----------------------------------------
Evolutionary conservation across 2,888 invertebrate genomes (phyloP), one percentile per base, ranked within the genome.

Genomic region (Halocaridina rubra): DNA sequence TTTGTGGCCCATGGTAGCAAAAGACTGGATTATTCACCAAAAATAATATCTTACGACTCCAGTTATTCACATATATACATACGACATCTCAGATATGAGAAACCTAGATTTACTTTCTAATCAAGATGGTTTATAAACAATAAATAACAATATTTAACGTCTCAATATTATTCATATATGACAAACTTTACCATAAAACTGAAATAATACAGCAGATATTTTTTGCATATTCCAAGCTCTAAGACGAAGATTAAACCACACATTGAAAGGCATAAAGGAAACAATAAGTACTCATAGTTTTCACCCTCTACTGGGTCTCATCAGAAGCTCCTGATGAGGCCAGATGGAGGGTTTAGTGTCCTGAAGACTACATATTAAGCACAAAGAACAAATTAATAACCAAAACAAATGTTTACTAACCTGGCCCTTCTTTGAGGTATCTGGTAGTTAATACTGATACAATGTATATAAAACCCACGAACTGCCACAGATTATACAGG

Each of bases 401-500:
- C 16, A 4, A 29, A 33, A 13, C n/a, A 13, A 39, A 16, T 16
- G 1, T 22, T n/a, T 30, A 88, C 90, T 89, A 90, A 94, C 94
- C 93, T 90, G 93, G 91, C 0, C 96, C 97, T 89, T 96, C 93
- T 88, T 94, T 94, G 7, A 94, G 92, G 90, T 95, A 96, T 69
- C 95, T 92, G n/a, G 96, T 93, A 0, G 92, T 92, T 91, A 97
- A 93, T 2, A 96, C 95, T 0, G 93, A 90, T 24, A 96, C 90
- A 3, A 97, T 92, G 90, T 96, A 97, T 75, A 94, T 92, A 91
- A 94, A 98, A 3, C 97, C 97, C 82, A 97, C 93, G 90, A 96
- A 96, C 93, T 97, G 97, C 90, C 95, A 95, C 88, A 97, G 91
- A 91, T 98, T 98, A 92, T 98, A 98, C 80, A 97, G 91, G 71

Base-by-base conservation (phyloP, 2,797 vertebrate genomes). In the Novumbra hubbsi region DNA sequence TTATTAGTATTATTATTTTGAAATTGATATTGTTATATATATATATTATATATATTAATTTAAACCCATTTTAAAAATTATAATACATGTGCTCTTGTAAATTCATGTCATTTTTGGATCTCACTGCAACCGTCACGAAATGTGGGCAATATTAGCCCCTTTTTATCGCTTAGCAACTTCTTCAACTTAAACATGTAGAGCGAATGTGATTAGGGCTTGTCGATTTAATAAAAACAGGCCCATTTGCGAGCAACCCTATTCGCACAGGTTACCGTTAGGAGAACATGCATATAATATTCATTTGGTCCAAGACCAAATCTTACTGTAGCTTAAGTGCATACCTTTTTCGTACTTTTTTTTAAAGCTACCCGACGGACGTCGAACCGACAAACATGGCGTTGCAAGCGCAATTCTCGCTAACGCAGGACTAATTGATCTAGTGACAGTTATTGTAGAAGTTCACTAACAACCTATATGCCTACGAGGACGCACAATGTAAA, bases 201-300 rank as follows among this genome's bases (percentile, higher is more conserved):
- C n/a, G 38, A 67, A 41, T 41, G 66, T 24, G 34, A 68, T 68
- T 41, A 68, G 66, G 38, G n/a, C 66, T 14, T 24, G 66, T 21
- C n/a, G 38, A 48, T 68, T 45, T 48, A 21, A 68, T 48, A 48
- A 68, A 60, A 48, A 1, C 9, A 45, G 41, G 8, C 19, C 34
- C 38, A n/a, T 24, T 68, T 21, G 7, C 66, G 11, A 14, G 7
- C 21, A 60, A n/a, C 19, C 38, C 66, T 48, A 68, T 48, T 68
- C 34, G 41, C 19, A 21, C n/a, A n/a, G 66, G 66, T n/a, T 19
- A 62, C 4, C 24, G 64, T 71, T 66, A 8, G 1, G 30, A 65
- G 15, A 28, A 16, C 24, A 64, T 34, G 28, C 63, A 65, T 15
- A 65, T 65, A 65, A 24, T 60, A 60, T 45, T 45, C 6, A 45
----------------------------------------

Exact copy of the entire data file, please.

Evolutionary conservation across 2,888 invertebrate genomes (phyloP), one percentile per base, ranked within the genome.

Genomic region (Halocaridina rubra): DNA sequence TTTGTGGCCCATGGTAGCAAAAGACTGGATTATTCACCAAAAATAATATCTTACGACTCCAGTTATTCACATATATACATACGACATCTCAGATATGAGAAACCTAGATTTACTTTCTAATCAAGATGGTTTATAAACAATAAATAACAATATTTAACGTCTCAATATTATTCATATATGACAAACTTTACCATAAAACTGAAATAATACAGCAGATATTTTTTGCATATTCCAAGCTCTAAGACGAAGATTAAACCACACATTGAAAGGCATAAAGGAAACAATAAGTACTCATAGTTTTCACCCTCTACTGGGTCTCATCAGAAGCTCCTGATGAGGCCAGATGGAGGGTTTAGTGTCCTGAAGACTACATATTAAGCACAAAGAACAAATTAATAACCAAAACAAATGTTTACTAACCTGGCCCTTCTTTGAGGTATCTGGTAGTTAATACTGATACAATGTATATAAAACCCACGAACTGCCACAGATTATACAGG

Each of bases 401-500:
- C 16, A 4, A 29, A 33, A 13, C n/a, A 13, A 39, A 16, T 16
- G 1, T 22, T n/a, T 30, A 88, C 90, T 89, A 90, A 94, C 94
- C 93, T 90, G 93, G 91, C 0, C 96, C 97, T 89, T 96, C 93
- T 88, T 94, T 94, G 7, A 94, G 92, G 90, T 95, A 96, T 69
- C 95, T 92, G n/a, G 96, T 93, A 0, G 92, T 92, T 91, A 97
- A 93, T 2, A 96, C 95, T 0, G 93, A 90, T 24, A 96, C 90
- A 3, A 97, T 92, G 90, T 96, A 97, T 75, A 94, T 92, A 91
- A 94, A 98, A 3, C 97, C 97, C 82, A 97, C 93, G 90, A 96
- A 96, C 93, T 97, G 97, C 90, C 95, A 95, C 88, A 97, G 91
- A 91, T 98, T 98, A 92, T 98, A 98, C 80, A 97, G 91, G 71

Base-by-base conservation (phyloP, 2,797 vertebrate genomes). In the Novumbra hubbsi region DNA sequence TTATTAGTATTATTATTTTGAAATTGATATTGTTATATATATATATTATATATATTAATTTAAACCCATTTTAAAAATTATAATACATGTGCTCTTGTAAATTCATGTCATTTTTGGATCTCACTGCAACCGTCACGAAATGTGGGCAATATTAGCCCCTTTTTATCGCTTAGCAACTTCTTCAACTTAAACATGTAGAGCGAATGTGATTAGGGCTTGTCGATTTAATAAAAACAGGCCCATTTGCGAGCAACCCTATTCGCACAGGTTACCGTTAGGAGAACATGCATATAATATTCATTTGGTCCAAGACCAAATCTTACTGTAGCTTAAGTGCATACCTTTTTCGTACTTTTTTTTAAAGCTACCCGACGGACGTCGAACCGACAAACATGGCGTTGCAAGCGCAATTCTCGCTAACGCAGGACTAATTGATCTAGTGACAGTTATTGTAGAAGTTCACTAACAACCTATATGCCTACGAGGACGCACAATGTAAA, bases 201-300 rank as follows among this genome's bases (percentile, higher is more conserved):
- C n/a, G 38, A 67, A 41, T 41, G 66, T 24, G 34, A 68, T 68
- T 41, A 68, G 66, G 38, G n/a, C 66, T 14, T 24, G 66, T 21
- C n/a, G 38, A 48, T 68, T 45, T 48, A 21, A 68, T 48, A 48
- A 68, A 60, A 48, A 1, C 9, A 45, G 41, G 8, C 19, C 34
- C 38, A n/a, T 24, T 68, T 21, G 7, C 66, G 11, A 14, G 7
- C 21, A 60, A n/a, C 19, C 38, C 66, T 48, A 68, T 48, T 68
- C 34, G 41, C 19, A 21, C n/a, A n/a, G 66, G 66, T n/a, T 19
- A 62, C 4, C 24, G 64, T 71, T 66, A 8, G 1, G 30, A 65
- G 15, A 28, A 16, C 24, A 64, T 34, G 28, C 63, A 65, T 15
- A 65, T 65, A 65, A 24, T 60, A 60, T 45, T 45, C 6, A 45